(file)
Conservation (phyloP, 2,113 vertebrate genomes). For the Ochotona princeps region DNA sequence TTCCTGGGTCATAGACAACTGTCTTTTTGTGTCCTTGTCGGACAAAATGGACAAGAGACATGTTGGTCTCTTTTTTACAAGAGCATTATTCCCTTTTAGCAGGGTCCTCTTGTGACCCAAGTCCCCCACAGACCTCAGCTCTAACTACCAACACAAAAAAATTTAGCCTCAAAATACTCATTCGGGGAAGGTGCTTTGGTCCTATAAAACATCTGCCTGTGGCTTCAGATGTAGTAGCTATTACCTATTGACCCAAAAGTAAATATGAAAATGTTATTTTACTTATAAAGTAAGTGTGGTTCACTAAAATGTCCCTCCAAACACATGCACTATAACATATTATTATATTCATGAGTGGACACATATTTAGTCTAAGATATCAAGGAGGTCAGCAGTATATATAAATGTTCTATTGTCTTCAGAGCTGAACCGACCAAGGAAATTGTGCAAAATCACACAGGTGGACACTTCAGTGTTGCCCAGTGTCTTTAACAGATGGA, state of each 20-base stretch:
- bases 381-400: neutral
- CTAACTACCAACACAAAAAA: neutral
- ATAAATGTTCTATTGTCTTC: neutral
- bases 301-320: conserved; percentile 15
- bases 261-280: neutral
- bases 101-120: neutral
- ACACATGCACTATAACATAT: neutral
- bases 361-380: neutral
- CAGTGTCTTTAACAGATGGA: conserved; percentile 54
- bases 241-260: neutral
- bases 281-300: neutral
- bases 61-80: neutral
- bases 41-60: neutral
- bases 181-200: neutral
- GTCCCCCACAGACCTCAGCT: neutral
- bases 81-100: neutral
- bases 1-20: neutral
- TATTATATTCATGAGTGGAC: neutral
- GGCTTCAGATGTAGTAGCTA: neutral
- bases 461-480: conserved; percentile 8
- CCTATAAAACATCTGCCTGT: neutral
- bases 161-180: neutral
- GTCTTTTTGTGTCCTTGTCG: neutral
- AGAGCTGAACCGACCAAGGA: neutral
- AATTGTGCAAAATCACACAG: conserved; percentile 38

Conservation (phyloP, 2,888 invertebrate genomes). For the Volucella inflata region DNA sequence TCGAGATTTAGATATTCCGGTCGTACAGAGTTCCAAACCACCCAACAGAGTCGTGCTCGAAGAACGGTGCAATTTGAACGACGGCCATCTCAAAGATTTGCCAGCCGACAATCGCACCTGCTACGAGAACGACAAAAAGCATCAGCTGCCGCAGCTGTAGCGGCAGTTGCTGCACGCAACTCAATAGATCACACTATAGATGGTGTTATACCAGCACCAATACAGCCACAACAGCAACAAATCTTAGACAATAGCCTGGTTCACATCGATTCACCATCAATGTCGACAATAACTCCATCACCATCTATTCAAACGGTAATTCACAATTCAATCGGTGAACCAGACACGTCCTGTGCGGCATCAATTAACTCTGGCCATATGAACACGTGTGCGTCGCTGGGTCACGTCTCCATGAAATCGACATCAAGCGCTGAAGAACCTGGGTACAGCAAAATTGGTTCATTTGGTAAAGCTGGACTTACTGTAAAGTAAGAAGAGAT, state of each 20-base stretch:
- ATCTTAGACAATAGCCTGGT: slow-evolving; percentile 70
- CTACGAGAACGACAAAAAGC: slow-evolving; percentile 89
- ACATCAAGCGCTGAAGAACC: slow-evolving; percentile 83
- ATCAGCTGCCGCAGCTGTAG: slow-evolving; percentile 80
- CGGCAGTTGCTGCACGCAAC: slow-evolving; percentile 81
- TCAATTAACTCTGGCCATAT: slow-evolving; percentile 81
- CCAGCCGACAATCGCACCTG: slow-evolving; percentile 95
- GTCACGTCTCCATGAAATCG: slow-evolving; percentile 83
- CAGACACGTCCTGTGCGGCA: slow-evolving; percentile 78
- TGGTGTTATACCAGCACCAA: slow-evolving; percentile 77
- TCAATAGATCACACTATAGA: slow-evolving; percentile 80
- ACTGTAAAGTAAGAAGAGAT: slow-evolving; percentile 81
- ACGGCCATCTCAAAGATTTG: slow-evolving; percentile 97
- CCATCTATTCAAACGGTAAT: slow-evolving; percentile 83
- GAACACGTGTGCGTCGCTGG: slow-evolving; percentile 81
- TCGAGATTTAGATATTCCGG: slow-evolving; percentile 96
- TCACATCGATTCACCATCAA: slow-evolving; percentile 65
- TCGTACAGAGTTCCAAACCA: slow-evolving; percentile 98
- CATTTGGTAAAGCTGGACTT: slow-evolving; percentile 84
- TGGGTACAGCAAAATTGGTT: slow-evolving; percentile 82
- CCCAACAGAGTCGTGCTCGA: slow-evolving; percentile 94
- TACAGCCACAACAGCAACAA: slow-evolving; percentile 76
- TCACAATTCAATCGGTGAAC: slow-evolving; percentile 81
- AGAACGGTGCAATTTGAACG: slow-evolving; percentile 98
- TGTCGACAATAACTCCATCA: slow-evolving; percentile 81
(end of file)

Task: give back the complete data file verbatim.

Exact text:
Conservation (phyloP, 2,113 vertebrate genomes). For the Ochotona princeps region DNA sequence TTCCTGGGTCATAGACAACTGTCTTTTTGTGTCCTTGTCGGACAAAATGGACAAGAGACATGTTGGTCTCTTTTTTACAAGAGCATTATTCCCTTTTAGCAGGGTCCTCTTGTGACCCAAGTCCCCCACAGACCTCAGCTCTAACTACCAACACAAAAAAATTTAGCCTCAAAATACTCATTCGGGGAAGGTGCTTTGGTCCTATAAAACATCTGCCTGTGGCTTCAGATGTAGTAGCTATTACCTATTGACCCAAAAGTAAATATGAAAATGTTATTTTACTTATAAAGTAAGTGTGGTTCACTAAAATGTCCCTCCAAACACATGCACTATAACATATTATTATATTCATGAGTGGACACATATTTAGTCTAAGATATCAAGGAGGTCAGCAGTATATATAAATGTTCTATTGTCTTCAGAGCTGAACCGACCAAGGAAATTGTGCAAAATCACACAGGTGGACACTTCAGTGTTGCCCAGTGTCTTTAACAGATGGA, state of each 20-base stretch:
- bases 381-400: neutral
- CTAACTACCAACACAAAAAA: neutral
- ATAAATGTTCTATTGTCTTC: neutral
- bases 301-320: conserved; percentile 15
- bases 261-280: neutral
- bases 101-120: neutral
- ACACATGCACTATAACATAT: neutral
- bases 361-380: neutral
- CAGTGTCTTTAACAGATGGA: conserved; percentile 54
- bases 241-260: neutral
- bases 281-300: neutral
- bases 61-80: neutral
- bases 41-60: neutral
- bases 181-200: neutral
- GTCCCCCACAGACCTCAGCT: neutral
- bases 81-100: neutral
- bases 1-20: neutral
- TATTATATTCATGAGTGGAC: neutral
- GGCTTCAGATGTAGTAGCTA: neutral
- bases 461-480: conserved; percentile 8
- CCTATAAAACATCTGCCTGT: neutral
- bases 161-180: neutral
- GTCTTTTTGTGTCCTTGTCG: neutral
- AGAGCTGAACCGACCAAGGA: neutral
- AATTGTGCAAAATCACACAG: conserved; percentile 38

Conservation (phyloP, 2,888 invertebrate genomes). For the Volucella inflata region DNA sequence TCGAGATTTAGATATTCCGGTCGTACAGAGTTCCAAACCACCCAACAGAGTCGTGCTCGAAGAACGGTGCAATTTGAACGACGGCCATCTCAAAGATTTGCCAGCCGACAATCGCACCTGCTACGAGAACGACAAAAAGCATCAGCTGCCGCAGCTGTAGCGGCAGTTGCTGCACGCAACTCAATAGATCACACTATAGATGGTGTTATACCAGCACCAATACAGCCACAACAGCAACAAATCTTAGACAATAGCCTGGTTCACATCGATTCACCATCAATGTCGACAATAACTCCATCACCATCTATTCAAACGGTAATTCACAATTCAATCGGTGAACCAGACACGTCCTGTGCGGCATCAATTAACTCTGGCCATATGAACACGTGTGCGTCGCTGGGTCACGTCTCCATGAAATCGACATCAAGCGCTGAAGAACCTGGGTACAGCAAAATTGGTTCATTTGGTAAAGCTGGACTTACTGTAAAGTAAGAAGAGAT, state of each 20-base stretch:
- ATCTTAGACAATAGCCTGGT: slow-evolving; percentile 70
- CTACGAGAACGACAAAAAGC: slow-evolving; percentile 89
- ACATCAAGCGCTGAAGAACC: slow-evolving; percentile 83
- ATCAGCTGCCGCAGCTGTAG: slow-evolving; percentile 80
- CGGCAGTTGCTGCACGCAAC: slow-evolving; percentile 81
- TCAATTAACTCTGGCCATAT: slow-evolving; percentile 81
- CCAGCCGACAATCGCACCTG: slow-evolving; percentile 95
- GTCACGTCTCCATGAAATCG: slow-evolving; percentile 83
- CAGACACGTCCTGTGCGGCA: slow-evolving; percentile 78
- TGGTGTTATACCAGCACCAA: slow-evolving; percentile 77
- TCAATAGATCACACTATAGA: slow-evolving; percentile 80
- ACTGTAAAGTAAGAAGAGAT: slow-evolving; percentile 81
- ACGGCCATCTCAAAGATTTG: slow-evolving; percentile 97
- CCATCTATTCAAACGGTAAT: slow-evolving; percentile 83
- GAACACGTGTGCGTCGCTGG: slow-evolving; percentile 81
- TCGAGATTTAGATATTCCGG: slow-evolving; percentile 96
- TCACATCGATTCACCATCAA: slow-evolving; percentile 65
- TCGTACAGAGTTCCAAACCA: slow-evolving; percentile 98
- CATTTGGTAAAGCTGGACTT: slow-evolving; percentile 84
- TGGGTACAGCAAAATTGGTT: slow-evolving; percentile 82
- CCCAACAGAGTCGTGCTCGA: slow-evolving; percentile 94
- TACAGCCACAACAGCAACAA: slow-evolving; percentile 76
- TCACAATTCAATCGGTGAAC: slow-evolving; percentile 81
- AGAACGGTGCAATTTGAACG: slow-evolving; percentile 98
- TGTCGACAATAACTCCATCA: slow-evolving; percentile 81